LONDON (Reuters) - The global watchdog that drove through a welter of banking and market reforms after the financial crisis said it will pivot more toward reviewing existing rules and away from designing new ones.
The Financial Stability Board (FSB), which coordinates financial regulation for the Group of 20 Economies, also resisted calls from some G20 members to regulate cryptocurrencies like bitcoin.
Interest in cryptocurrencies surged last year as prices rocketed only to tumble in recent months, triggering warnings from regulators.
But in a sign of too little consensus for radical action, the FSB said more international coordination was needed to plug data gaps in monitoring the rapidly evolving but still tiny sector worth less than 1 percent of global GDP at its peak.
“The FSB’s initial assessment is that crypto-assets do not pose risks to global financial stability at this time,” FSB Chair Mark Carney said in a letter to G20 central bankers and finance ministers who will meet in Buenos Aires on Monday and Tuesday.
Carney, who stands down next year when his term as governor of the Bank of England ends, signaled that whoever succeeds him would be overseeing a more open watchdog focused on reviewing rules instead of pushing through new standards.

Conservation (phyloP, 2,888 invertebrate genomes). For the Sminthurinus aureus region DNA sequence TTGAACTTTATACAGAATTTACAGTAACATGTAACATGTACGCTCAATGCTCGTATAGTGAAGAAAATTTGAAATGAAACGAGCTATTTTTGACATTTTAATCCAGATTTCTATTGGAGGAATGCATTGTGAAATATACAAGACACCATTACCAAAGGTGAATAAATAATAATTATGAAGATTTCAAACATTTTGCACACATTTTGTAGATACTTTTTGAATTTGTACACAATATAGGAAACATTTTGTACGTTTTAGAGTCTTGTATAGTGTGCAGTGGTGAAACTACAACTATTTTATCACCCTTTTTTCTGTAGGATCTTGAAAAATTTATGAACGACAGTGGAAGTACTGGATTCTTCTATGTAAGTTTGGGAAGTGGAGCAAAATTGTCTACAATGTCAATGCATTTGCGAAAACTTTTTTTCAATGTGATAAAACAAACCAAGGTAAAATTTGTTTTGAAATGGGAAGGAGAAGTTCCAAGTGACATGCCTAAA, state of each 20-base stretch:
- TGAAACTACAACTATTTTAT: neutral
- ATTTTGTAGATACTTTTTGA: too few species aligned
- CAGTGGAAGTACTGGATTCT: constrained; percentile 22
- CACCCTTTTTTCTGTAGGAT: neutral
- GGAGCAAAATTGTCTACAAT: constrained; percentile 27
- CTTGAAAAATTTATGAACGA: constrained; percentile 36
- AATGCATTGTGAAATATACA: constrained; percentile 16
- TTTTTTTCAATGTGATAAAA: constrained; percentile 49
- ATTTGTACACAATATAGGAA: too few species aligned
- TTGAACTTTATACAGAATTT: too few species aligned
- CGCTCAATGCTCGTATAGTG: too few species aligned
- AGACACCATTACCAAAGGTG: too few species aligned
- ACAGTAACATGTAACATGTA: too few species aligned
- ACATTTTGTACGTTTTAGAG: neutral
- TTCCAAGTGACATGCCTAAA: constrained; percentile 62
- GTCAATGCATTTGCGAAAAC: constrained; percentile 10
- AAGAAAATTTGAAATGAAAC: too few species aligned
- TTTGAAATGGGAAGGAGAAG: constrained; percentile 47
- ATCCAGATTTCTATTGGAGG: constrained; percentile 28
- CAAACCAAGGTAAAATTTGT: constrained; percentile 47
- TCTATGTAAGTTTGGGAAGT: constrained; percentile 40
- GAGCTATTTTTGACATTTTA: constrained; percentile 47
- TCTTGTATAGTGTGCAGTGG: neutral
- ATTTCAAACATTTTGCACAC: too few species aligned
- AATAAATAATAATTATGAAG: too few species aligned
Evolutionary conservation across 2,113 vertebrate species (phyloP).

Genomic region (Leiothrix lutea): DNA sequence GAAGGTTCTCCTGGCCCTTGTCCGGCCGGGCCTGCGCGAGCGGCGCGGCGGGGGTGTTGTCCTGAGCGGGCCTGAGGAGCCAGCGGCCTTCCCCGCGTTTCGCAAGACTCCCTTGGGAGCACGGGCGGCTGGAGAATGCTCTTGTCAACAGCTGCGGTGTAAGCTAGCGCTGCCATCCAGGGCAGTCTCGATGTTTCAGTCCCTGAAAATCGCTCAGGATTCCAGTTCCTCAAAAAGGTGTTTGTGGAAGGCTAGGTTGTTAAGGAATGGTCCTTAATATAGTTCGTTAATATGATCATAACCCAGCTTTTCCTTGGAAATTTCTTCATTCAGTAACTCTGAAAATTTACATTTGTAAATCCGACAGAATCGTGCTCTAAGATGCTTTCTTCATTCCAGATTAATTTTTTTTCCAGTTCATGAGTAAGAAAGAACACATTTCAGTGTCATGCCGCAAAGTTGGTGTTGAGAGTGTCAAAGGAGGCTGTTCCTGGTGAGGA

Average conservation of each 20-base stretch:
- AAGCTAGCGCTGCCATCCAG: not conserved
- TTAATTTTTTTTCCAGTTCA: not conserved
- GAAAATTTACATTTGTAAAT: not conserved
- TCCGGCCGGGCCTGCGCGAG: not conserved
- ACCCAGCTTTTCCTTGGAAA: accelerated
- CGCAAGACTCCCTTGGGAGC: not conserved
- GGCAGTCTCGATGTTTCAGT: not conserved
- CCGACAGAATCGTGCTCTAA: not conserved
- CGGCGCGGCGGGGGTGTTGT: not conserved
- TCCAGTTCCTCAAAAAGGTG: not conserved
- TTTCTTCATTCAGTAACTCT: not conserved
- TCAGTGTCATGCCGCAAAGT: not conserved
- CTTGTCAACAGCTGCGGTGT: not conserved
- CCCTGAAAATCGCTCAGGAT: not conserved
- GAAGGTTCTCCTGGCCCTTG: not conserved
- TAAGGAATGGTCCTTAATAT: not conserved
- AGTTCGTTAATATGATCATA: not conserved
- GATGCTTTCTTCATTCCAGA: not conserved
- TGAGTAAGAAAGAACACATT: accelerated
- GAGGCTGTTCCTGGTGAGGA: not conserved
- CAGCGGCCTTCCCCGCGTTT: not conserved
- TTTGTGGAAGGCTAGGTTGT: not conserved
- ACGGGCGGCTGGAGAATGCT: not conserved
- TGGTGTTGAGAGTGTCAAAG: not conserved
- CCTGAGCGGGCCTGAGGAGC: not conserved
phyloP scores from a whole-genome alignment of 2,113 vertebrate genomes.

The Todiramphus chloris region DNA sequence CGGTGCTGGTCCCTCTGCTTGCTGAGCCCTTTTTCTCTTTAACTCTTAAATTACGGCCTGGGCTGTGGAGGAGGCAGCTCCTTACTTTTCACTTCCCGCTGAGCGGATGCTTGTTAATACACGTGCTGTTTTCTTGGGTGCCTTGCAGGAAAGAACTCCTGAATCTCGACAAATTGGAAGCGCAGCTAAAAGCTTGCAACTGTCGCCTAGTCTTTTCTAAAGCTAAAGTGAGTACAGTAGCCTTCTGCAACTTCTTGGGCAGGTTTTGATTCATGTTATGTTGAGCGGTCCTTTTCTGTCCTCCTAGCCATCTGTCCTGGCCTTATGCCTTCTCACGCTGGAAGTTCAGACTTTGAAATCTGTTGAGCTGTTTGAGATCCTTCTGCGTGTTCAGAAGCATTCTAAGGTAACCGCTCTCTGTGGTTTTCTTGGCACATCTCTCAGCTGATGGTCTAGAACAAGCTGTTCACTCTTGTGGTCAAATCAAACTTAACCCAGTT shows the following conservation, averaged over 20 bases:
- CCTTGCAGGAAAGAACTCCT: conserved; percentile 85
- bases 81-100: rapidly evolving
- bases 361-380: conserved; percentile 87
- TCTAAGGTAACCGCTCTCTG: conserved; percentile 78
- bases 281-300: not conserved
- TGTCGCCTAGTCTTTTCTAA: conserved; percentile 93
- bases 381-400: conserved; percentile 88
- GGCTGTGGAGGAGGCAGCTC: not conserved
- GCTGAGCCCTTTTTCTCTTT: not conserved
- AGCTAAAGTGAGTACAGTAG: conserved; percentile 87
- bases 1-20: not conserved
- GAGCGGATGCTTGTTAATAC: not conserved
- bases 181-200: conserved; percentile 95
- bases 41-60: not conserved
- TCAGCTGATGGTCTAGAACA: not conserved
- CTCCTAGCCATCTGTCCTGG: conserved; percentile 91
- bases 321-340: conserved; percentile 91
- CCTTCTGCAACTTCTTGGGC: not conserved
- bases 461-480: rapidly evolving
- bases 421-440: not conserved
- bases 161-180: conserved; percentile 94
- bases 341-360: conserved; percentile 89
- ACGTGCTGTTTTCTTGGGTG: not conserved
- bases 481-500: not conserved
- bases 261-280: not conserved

“As its work to fix the fault lines that caused the financial crisis draws to a close, the FSB is increasingly pivoting away from design of new policy initiatives towards dynamic implementation and rigorous evaluation of the effects of the agreed G20 reforms,” Carney said.
U.S. President Donald Trump ordered American regulators last year to scale back on post-crisis banking and derivatives reforms to encourage more lending to the economy.
The move led to fears among regulators around the world that the United States, where lawmakers have long been lukewarm toward global regulatory bodies, would turn its back on international cooperation and fragment markets.
Carney said the FSB would be more open, disciplined and efficient, with a quarter of its working groups having already been scrapped.
The FSB membership will undertake a thorough review of whether the watchdog is “fit for purpose” for evaluating and amending rules.
To underline his message, he set out a list of rules that will be reviewed.
The FSB will assess this year whether financial rules could be changed to make it cheaper to invest in infrastructure, seen as a key sector for boosting long-term, sustainable economic growth.
The FSB will also report this year on whether reforms to inject more transparency into derivatives markets have created the right incentives to clear trades.
The watchdog will study the impact of existing rules on financing small companies and report back next year on whether changes are needed.
Reporting by Huw Jones; Editing by Paul Simao
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